Here's what you could have won

The night we channelled our inner Jim Bowen

Lunar eclipse montage.jpg

Those of a certain age will remember that 1980s classic game show, Bullseye. With garish sets, darts player of dubious talent (and quizzers of sometimes even more dubious talent), nevertheless the quiz had a charm all of its own - largely down to the delightful northern host, Jim Bowen. With his soft Yorkshire accent and gentle tea-time wisecracks, the show was a surprisingly good watch.


Like all great game shows of its time, however, it was also famous for its catchphrases. “EEEEEIIIIINN ONE!” intoned the voice over guy, as the prizes were announced. “Stay out of the black and into the red, you get nothing in this game for two in a bed,” Jim would warn each time, somehow managing to add a surprising amount of gravitas to what is a decidedly cheesy line.

But, for many of us, the highlight came at the end. After the winning pair (who we usually not related to each other) would almost invariably choose to go for the gamble for the mystery prize (well, who wouldn’t, when all you’d won up to that point was £127 quid, a bathrobe and a flowery teas-maid).

One hundred and one in six darts. Surely achievable? But, often, sadly not, and the couple would have to decide who got custody rights over the fondue set and digital alarm clock.

And then, in a classic moment, Jim would always declare to the heartbroken pair, “Let’s have a look at what you could have won!” and out from the back stage minions would come, wheeling the prize the team came oh so close to winning (in my mind, it always would be a speed boat for a team that lived in Birmingham or some such place).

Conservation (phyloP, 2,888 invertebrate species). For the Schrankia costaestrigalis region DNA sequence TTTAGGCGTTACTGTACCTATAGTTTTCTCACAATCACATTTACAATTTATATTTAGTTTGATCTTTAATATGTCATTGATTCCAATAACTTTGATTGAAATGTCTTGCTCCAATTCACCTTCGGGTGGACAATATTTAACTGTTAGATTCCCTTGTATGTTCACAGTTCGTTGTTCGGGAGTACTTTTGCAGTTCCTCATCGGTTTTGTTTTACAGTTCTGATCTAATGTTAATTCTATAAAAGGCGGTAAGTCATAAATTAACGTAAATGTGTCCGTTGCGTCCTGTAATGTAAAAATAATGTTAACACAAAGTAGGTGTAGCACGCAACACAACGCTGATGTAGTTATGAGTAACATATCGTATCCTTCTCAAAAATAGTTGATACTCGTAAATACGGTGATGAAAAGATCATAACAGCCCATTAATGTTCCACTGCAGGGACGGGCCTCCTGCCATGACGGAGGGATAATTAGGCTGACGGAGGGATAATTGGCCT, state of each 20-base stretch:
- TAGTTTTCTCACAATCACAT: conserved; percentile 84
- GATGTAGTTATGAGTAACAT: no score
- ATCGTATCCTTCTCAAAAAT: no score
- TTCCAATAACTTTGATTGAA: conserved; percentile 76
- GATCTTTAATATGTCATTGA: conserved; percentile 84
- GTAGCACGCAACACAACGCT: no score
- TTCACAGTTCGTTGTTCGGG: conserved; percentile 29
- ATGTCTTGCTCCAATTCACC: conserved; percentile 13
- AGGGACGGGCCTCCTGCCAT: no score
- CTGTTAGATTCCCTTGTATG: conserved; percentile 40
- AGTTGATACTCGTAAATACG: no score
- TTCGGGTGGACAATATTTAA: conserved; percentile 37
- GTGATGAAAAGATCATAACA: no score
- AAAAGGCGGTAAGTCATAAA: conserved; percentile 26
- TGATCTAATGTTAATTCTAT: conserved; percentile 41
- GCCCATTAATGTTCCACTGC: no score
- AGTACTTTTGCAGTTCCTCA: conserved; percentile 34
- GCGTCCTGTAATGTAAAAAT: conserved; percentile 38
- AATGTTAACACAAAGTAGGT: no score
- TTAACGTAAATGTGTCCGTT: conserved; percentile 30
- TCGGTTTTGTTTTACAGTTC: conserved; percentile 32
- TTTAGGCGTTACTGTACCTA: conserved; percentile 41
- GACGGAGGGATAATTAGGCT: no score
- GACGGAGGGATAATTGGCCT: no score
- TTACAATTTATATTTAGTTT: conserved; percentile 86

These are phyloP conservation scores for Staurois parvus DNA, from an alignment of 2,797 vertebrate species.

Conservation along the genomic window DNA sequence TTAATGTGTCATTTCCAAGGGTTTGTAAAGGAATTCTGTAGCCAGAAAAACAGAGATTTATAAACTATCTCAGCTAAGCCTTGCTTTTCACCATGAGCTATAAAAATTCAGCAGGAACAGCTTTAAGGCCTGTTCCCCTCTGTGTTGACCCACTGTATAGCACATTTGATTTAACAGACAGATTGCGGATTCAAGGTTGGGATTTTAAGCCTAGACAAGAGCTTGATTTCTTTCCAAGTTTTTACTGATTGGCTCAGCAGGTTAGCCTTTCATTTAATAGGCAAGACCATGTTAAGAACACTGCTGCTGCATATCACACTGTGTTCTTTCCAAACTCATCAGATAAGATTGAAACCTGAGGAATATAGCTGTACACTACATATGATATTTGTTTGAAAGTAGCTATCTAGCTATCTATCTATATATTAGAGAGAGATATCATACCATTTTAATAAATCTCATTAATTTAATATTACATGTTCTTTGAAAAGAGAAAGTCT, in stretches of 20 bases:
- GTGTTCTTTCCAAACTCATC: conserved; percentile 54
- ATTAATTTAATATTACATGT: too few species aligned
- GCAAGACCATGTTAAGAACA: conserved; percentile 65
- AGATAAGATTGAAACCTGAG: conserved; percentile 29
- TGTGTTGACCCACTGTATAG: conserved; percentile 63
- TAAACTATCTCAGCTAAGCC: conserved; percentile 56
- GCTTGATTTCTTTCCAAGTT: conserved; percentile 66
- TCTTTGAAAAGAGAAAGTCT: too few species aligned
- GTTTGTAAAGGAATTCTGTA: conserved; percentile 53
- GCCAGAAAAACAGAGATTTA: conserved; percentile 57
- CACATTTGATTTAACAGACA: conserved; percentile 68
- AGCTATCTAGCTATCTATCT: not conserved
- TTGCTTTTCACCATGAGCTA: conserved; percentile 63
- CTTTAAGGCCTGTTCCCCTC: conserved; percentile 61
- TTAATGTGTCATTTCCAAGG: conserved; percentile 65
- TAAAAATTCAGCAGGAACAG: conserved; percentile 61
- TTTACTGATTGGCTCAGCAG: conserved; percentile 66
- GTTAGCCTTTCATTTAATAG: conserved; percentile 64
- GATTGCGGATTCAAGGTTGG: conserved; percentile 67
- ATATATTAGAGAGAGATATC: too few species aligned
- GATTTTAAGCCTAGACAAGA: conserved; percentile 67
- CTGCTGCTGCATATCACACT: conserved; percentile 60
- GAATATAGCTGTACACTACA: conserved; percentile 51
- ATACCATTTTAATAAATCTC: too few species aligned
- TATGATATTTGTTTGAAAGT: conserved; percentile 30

And we joined in a moment of collective sorrow, a communal ‘what if’. We felt their pain (at the same time as we wondered where they could possibly use that speedboat, even if they had have won it…)

And so, I offer you the chance to join me in a ‘what we could have won’ moment, to stand in solidarity in sorrow as you feel the pain we felt last Friday night when, after weeks of clear skies, we were clouded out in Northern Ireland and missed the great total lunar eclipse of 2018…

A plan is hatched


Unlike some of the other nocturnal events I chase - such as the aurora or noctilucent clouds - the lunar eclipse is perfectly predictable. We know precisely when and where it will occur. And so it was, with months to go, that the anticipation and preparations began. I and my fellow astrophotography buddy, Johnny Baird, had decided we were determined to capture this amazing scene, as the Moon would rise over the horizon already in its blood red totality. Such was its predictability that we were able to choose our ideal location (the lighthouse at Donaghadee) and even hire out super zoom lenses each so we could capture the eclipse in all its blood soaked detail. Everything was in place.

Apart from one final element - the weather.

June and July in Northern Ireland has been surprisingly good. Week after glorious week of sun-baked weather and crystal clear skies. Even the very week of the eclipse was like that. I saw the Moon rise each night up to the Friday, watching it get closer and closer to being full as the week progressed.


The sight was so sweet. But oh so bitter sweet too. As we knew, all week, that the forecast was for the good weather to break down on the Friday with a return visit of an intense Atlantic depression, complete with fronts, rain and cloud - lots of it.

Earlier in the week, all we could hope for was that the timing of the arrival of the depression was slightly out, and that it would be fashionably enough late for the celestial event to allow us a glimpse of the action.

But, as the week, progressed, if anything the forecast firmed up more, and it looked like our chances were slim.

Just like the final of Bullseye, we had decided to gamble, to head out. The okey was beckoning at Donaghadee. All we needed was 101 or more in 6 darts. We stepped our way across the rocky foreshore, getting into position on the okey. Could Jammy Hammy and Jammy Johnny and I manage just that smidgen of luck between us?

The morning of the night